When Fardousa Jama and her father, Hussein, surveyed 400 Somalis last year in Mankato, they found many misunderstood and mistrusted the American health-care system.
Some weren't taking their prescribed medicine, they found, and some with diabetes were testing their blood sugar too frequently. Others faced language barriers and didn't know how to access prescription medication.
"There is a huge gap and mistrust that happens with doctors and Somalis," Fardousa Jama said. "We just want to help bridge the gap."
That desire led to the Somali Health Literacy Project through Mayo Clinic Health System, which kicks off Friday at the St. Peter Community Center. The project will consist of 18 classes during the next 18 months on health topics ranging from defining health to diabetes and depression.
Mayo doctors said they hope the project can improve trust between providers and the Somali community and decrease emergency-room and urgent-care visits.
"When people come into the doctor, we assume a certain understanding of health," said Dr. Erin Westfall, who led the effort to coordinate the project. "Those assumptions aren't accurate, and it leads to a lot of safety issues."
Minnesota is home to about 45,000 Somalis and their children, according to state demographer Susan Brower. There isn't an exact count of the greater Mankato Somali population, she said, though 327 kids in the Mankato Area school district reported speaking Somali at home in 2014-15, according to the state Department of Education.
Despite the relatively small numbers, Somalis have the poorest health-care outcome rates among all Minnesota minorities, according to a 2014 MN Community Measurement report. In colon cancer screening, for example, patients born in Somalia were screened at a rate of 22 percent compared to the 70 percent state average. Somalis also had the lowest health-care outcome rates in diabetes, vascular and asthma care.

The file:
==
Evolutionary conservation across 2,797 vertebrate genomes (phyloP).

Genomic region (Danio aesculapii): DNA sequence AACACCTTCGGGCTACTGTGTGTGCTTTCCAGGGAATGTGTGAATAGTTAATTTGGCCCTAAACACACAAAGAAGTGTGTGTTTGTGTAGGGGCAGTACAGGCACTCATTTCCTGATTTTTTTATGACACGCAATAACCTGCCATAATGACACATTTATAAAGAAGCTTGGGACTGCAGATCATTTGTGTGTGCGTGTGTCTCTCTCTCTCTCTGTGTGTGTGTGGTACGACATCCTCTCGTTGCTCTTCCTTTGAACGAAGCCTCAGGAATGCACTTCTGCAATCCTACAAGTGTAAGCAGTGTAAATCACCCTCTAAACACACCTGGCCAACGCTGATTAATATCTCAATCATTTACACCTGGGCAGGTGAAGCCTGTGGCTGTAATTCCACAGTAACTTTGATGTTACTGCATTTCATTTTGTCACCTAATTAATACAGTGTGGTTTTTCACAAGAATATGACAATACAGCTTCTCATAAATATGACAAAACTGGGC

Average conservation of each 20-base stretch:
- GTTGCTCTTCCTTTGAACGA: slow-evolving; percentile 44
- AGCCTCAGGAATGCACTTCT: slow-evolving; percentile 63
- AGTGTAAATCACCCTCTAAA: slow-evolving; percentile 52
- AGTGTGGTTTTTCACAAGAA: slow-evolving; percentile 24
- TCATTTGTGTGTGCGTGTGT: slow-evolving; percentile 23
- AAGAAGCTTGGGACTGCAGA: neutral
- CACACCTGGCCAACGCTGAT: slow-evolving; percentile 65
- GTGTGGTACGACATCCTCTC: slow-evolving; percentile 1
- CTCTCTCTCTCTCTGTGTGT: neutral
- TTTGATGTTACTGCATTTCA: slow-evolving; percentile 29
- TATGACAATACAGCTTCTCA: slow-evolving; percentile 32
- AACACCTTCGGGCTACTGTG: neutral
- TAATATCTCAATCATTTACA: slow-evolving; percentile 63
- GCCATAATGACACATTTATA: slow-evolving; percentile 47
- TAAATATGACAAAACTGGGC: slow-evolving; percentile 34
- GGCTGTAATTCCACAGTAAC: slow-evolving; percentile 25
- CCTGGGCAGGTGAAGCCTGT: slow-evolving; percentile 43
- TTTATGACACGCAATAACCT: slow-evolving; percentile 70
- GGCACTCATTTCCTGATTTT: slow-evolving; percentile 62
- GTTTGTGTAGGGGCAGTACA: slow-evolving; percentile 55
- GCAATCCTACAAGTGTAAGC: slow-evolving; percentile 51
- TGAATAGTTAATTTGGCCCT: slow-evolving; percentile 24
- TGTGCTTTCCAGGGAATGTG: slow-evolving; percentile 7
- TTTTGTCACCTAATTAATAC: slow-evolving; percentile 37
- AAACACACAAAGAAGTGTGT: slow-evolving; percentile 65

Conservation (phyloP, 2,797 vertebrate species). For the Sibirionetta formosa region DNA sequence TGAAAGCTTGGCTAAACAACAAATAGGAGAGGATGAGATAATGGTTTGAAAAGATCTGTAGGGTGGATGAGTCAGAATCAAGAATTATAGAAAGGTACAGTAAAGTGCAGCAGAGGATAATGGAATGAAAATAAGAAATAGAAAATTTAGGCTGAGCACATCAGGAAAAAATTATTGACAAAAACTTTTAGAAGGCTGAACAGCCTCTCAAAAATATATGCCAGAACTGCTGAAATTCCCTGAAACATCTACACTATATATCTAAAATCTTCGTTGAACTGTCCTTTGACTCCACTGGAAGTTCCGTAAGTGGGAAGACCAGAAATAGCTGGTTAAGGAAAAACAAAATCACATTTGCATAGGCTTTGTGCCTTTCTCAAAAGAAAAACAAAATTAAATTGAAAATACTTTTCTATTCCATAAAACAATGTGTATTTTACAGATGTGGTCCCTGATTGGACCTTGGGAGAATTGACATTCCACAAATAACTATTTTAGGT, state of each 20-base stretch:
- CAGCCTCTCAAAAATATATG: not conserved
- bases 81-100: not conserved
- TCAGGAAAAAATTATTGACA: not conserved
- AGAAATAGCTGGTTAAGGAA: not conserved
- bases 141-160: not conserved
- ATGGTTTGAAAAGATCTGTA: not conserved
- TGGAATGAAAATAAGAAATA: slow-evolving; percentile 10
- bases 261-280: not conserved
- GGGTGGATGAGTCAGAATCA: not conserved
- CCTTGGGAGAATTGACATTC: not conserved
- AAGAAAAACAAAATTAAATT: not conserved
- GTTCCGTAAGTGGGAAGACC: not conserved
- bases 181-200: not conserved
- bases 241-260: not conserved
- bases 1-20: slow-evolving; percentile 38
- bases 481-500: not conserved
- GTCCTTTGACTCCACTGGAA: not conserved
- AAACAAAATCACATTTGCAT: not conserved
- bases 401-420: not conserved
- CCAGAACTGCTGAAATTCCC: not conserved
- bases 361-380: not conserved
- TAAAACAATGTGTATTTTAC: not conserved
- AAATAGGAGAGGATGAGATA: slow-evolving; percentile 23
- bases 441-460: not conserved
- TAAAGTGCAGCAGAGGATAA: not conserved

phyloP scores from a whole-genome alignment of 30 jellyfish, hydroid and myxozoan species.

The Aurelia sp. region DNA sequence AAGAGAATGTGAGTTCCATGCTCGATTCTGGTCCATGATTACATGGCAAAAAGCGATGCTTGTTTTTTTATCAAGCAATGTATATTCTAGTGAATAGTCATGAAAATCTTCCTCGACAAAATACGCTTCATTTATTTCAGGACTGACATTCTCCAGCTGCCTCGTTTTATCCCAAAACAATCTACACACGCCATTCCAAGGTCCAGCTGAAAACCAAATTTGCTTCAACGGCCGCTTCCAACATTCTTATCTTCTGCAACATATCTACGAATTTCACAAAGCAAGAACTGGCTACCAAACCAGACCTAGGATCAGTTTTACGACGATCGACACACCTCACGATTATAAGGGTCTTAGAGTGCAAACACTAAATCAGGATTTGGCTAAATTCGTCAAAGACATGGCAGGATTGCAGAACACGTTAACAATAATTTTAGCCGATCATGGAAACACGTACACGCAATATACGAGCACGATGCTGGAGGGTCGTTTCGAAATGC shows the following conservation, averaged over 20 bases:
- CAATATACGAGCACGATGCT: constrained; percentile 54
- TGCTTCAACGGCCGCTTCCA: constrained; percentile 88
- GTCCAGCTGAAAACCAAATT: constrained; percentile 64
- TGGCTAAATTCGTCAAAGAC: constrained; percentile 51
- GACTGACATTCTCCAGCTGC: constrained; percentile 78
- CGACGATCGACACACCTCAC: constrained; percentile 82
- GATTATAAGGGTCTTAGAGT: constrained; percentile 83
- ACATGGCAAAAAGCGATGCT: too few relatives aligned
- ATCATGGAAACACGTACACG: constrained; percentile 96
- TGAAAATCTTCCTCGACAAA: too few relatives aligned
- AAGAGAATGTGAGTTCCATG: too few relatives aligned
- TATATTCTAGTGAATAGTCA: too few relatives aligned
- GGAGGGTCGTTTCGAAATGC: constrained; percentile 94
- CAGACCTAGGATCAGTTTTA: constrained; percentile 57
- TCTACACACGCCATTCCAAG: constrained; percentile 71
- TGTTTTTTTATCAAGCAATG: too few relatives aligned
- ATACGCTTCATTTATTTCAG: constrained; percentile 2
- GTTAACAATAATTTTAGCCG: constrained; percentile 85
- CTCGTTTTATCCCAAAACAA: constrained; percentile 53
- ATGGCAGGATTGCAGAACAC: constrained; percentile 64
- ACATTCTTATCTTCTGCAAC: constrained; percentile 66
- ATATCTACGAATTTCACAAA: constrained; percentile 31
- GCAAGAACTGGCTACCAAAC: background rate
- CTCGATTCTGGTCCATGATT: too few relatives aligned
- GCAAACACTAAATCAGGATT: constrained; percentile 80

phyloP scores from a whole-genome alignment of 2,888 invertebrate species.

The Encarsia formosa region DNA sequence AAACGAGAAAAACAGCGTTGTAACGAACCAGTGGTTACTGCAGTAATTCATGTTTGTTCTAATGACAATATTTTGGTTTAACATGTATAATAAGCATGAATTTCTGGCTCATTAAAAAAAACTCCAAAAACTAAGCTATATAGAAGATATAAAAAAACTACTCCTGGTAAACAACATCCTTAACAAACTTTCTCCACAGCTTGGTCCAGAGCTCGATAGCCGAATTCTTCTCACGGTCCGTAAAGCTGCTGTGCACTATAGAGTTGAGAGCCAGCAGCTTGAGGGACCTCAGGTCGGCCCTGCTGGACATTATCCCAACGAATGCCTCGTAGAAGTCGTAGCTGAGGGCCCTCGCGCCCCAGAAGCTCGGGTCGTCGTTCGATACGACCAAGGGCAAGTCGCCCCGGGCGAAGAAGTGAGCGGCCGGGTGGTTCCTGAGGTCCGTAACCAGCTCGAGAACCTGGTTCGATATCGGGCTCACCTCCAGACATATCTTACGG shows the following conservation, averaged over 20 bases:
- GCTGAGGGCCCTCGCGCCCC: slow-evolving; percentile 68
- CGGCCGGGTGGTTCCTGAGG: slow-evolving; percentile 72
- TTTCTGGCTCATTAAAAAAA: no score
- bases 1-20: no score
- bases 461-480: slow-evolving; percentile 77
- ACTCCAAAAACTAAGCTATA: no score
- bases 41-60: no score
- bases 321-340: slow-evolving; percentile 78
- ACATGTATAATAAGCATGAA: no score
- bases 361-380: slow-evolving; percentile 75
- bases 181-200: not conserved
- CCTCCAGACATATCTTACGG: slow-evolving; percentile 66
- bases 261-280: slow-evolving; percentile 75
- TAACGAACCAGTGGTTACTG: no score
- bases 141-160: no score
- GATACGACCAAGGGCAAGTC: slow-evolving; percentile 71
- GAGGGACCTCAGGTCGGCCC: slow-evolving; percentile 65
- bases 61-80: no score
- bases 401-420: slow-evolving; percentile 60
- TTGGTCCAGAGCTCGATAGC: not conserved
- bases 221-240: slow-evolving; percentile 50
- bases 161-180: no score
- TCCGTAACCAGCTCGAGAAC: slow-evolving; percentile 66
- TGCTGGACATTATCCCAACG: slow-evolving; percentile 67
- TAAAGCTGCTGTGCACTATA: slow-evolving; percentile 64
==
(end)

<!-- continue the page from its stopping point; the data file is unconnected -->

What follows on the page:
The report doesn't say why Somalis have such poor outcome rates, but Anne Snowden, who directed the report, said it sometimes can take foreign-born populations time to learn the U.S. health-care system.
Westfall said chronic diseases and mental illness are rare in Somalia. She noted that people without access to health care, such as those in refugee camps, aren't used to talking about preventive efforts, The Free Press (http://bit.ly/1H5JeX9 ) reported.
"For someone that comes from that culture, prevention efforts are looked at with suspicion because doctors may find something wrong when they feel fine," she said in an email. "This is a difficult concept to grasp for everyone — Americans and Somali Americans alike."
Jama, an interpreter at Mayo Clinic Health System, came with her family to Mankato in the late 1990s. She said her family was the first Somali family in Mankato.
Last year she and her father founded the Somali Community Barwaaqo Organization in an effort to help Somalis transition into the community. The organization has an office on Madison Avenue and offers no-cost citizenship classes, employment and housing assistance, and tutoring, among other services.
Jama said the medical system in America is better but a lot different than her home country. In Somalia people go the pharmacy to get their medicine, she said, whereas in America you need a prescription first.
"If you have the money, you can buy whatever you want," she said. "The risk is on you."
Abdikarim Abdulle can attest to that. He arrived in Mankato with his wife and five kids last month after spending 15 years as a refugee in South Africa. He said the hospitals in Somalia were dismantled once civil war broke out in the early 1990s.
"Once the health system gets dismantled, it goes away," he said, with Jama interpreting. "It's hard for the clinic to open up again."
Westfall directs the osteopathic program for the University of Minnesota's Mankato family medicine residency program. She secured a $5,000 grant from Enventis for the project.
Resident Dr. Vicki Zbikowski will be leading the classes. Zbikowski, who has a master's degree in bioethics, said she is interested in cultural diversity and exploring how to best serve underrepresented health-care populations.
"It's important to understand where this particular population is coming from in terms of what health means to them," she said. "If we can't understand where they're coming from, then we're unable to kind of meet them where they are at."
The sessions will cover a range of topics, from defining what health is to diabetes, heart disease, immunization and more. The goal, Westfall said, is to affect at least 100 families.
This is an AP Member Exchange shared by The Free Press